From: "Sir Charles W. Shults III"
References: <email@example.com> <firstname.lastname@example.org>
Subject: Re: How to organize SMT parts?
X-Newsreader: Microsoft Outlook Express 6.00.2600.0000
Date: Sun, 24 Nov 2002 06:07:14 GMT
NNTP-Posting-Date: Sun, 24 Nov 2002 01:07:14 EST
Organization: RoadRunner - Central Florida
Yes indeed. This is most common with carbon composition resistors, but it
can happen to other types as well. Transient overvoltages can exceed the safe
current ratings of resistors, resulting in breakdown of the chemical that they
are based on. Resistors usually fail due to overheating or excessive voltage
(not counting physical damage such as impact or deformation).
Imagine a 1 kilovolt discharge through a 1kohm resistor- for that instant,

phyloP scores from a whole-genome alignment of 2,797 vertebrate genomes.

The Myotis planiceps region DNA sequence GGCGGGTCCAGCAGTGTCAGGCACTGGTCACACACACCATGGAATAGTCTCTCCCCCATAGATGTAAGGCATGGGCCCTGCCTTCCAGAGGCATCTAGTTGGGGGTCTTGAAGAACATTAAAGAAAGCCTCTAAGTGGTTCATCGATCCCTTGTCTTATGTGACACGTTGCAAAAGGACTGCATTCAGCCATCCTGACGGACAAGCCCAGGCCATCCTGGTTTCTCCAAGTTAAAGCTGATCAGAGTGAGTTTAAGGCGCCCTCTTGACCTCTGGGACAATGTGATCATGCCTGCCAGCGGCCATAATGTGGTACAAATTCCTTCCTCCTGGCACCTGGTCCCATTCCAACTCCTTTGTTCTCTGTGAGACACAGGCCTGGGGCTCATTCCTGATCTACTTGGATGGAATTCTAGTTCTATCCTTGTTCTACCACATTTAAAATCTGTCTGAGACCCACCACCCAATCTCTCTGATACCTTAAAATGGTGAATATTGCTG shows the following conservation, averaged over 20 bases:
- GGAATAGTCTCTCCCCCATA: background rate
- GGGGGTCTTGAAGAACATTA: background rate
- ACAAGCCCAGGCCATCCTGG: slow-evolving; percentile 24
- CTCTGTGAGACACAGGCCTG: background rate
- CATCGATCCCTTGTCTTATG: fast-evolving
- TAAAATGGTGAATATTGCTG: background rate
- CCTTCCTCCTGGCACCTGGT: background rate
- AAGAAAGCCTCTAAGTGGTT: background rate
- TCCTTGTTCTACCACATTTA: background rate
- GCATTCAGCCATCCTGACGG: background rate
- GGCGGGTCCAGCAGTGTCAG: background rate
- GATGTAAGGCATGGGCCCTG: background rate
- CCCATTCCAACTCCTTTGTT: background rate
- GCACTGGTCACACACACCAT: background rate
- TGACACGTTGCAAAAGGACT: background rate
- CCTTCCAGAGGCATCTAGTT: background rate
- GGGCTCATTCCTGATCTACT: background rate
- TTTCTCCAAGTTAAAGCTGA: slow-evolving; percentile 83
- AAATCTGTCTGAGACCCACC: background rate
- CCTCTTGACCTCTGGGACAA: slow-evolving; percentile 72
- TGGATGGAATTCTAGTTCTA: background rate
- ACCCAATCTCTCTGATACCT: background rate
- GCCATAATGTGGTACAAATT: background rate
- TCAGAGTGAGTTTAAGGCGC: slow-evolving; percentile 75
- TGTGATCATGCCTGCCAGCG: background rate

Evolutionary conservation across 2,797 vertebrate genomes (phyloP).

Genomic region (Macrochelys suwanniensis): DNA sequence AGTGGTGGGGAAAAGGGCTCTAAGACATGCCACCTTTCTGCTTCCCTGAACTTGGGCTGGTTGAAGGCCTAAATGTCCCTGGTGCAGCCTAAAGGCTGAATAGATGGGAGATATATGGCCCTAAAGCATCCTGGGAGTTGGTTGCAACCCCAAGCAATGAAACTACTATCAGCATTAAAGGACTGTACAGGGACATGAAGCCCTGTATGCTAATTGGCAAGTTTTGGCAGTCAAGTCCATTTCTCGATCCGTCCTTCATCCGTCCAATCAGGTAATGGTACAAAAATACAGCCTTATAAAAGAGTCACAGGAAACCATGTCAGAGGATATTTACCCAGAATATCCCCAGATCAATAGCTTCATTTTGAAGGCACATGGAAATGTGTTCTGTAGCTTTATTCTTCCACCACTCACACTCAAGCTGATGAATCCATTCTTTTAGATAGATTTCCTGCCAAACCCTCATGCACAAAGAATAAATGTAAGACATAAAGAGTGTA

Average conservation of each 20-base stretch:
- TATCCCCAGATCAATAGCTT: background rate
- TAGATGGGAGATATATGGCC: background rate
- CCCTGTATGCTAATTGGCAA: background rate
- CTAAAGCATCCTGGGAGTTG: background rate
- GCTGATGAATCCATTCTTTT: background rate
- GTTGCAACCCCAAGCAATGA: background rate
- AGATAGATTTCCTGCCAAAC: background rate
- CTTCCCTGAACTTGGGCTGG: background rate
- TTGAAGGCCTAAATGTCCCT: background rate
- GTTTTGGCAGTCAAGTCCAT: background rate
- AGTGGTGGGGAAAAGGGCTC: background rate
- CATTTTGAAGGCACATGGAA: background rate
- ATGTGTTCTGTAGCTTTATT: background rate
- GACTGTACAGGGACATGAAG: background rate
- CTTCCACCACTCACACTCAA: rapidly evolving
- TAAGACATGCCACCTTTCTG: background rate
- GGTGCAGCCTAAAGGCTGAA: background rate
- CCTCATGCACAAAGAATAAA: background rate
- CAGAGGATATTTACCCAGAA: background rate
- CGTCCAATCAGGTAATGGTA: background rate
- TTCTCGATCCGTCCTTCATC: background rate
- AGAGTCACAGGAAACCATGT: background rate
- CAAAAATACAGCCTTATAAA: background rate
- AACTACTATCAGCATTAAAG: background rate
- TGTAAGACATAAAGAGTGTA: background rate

you have a current of an amp through the resistor. It can cause local hot
spots, internal arcing, or destruction of the resistive substrate itself.
Carbon composition resistors are a classic case- they can show permanent out of
tolerance changes, sometimes by as much as 25% to 50% of their imprinted value,
when exposed to 350 volts or more. This is because the carbon particles can
fuse or sinter together, changing the internal contact areas and therefore the
For metal oxide film resistors, small hot spots can burn through the oxide
film, creating small low resistance areas that cause drops in the value. For
wirewound resistors, insulation breakdown can occur, where the resistive wire
(which has a shellac or enamel insulating coat) ends up having arcs that burn
through their insulation.
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